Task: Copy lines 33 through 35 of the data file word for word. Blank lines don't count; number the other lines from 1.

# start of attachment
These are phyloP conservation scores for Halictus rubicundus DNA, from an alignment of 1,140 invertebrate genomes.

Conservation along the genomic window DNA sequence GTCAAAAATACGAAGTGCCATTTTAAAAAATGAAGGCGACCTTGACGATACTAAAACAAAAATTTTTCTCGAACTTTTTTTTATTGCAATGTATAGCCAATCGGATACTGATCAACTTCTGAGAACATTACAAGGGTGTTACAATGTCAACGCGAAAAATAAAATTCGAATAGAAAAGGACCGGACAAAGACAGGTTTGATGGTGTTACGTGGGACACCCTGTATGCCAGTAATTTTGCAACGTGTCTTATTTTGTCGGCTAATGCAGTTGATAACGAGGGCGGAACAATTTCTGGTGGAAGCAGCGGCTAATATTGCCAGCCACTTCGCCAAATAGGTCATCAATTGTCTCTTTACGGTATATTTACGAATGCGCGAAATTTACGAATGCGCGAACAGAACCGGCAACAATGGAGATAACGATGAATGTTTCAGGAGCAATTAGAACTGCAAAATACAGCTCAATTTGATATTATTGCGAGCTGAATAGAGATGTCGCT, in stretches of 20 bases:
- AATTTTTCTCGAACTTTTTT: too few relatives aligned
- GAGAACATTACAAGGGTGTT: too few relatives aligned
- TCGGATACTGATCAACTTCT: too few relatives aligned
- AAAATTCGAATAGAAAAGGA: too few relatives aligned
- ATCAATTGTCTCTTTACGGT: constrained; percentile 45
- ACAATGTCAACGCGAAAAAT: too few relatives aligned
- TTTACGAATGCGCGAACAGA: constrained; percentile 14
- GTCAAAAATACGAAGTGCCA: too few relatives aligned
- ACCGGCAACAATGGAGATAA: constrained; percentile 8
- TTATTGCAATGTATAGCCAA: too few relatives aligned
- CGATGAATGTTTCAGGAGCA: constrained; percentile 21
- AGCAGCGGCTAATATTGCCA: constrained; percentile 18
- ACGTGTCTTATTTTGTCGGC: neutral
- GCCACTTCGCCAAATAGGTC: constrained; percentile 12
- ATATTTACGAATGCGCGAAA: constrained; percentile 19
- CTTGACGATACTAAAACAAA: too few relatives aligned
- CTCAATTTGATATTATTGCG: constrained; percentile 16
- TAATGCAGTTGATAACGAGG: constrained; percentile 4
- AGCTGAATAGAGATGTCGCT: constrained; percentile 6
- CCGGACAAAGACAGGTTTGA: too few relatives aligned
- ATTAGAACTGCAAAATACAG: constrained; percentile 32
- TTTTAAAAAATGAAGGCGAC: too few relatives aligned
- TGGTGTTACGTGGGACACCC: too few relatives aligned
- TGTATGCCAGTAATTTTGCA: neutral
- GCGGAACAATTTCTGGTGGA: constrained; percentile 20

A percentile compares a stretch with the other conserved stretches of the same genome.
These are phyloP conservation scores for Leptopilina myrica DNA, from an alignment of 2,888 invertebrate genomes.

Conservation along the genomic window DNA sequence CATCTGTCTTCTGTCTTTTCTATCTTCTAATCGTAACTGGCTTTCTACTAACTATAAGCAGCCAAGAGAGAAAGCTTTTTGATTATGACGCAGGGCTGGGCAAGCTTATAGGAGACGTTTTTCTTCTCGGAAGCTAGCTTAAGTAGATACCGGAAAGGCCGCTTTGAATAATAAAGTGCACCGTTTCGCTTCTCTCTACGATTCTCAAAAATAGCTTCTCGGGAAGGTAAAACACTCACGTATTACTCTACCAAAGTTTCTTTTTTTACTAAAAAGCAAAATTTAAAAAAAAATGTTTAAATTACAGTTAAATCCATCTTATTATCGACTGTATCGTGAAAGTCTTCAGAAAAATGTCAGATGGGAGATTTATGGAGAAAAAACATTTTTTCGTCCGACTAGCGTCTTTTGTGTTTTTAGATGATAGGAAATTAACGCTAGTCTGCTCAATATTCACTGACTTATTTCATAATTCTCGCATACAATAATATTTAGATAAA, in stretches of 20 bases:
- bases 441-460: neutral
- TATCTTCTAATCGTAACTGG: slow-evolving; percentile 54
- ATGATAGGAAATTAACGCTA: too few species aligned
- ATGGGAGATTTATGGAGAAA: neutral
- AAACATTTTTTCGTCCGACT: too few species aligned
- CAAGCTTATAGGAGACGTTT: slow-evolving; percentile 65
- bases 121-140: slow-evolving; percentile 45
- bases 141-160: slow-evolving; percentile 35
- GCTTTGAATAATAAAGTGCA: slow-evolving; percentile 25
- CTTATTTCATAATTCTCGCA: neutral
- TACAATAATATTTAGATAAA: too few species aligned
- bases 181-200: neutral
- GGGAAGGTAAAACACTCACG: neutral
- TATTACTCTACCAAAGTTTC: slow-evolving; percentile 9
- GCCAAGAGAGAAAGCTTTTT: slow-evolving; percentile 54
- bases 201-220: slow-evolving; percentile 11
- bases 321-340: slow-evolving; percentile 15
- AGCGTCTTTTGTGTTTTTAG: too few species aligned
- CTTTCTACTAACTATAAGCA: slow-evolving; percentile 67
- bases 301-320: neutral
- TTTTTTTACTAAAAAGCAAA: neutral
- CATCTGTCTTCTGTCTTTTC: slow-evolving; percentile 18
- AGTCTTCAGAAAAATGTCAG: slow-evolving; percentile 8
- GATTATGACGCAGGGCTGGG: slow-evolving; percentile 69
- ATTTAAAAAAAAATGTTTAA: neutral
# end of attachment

- ATGATAGGAAATTAACGCTA: too few species aligned
- ATGGGAGATTTATGGAGAAA: neutral
- AAACATTTTTTCGTCCGACT: too few species aligned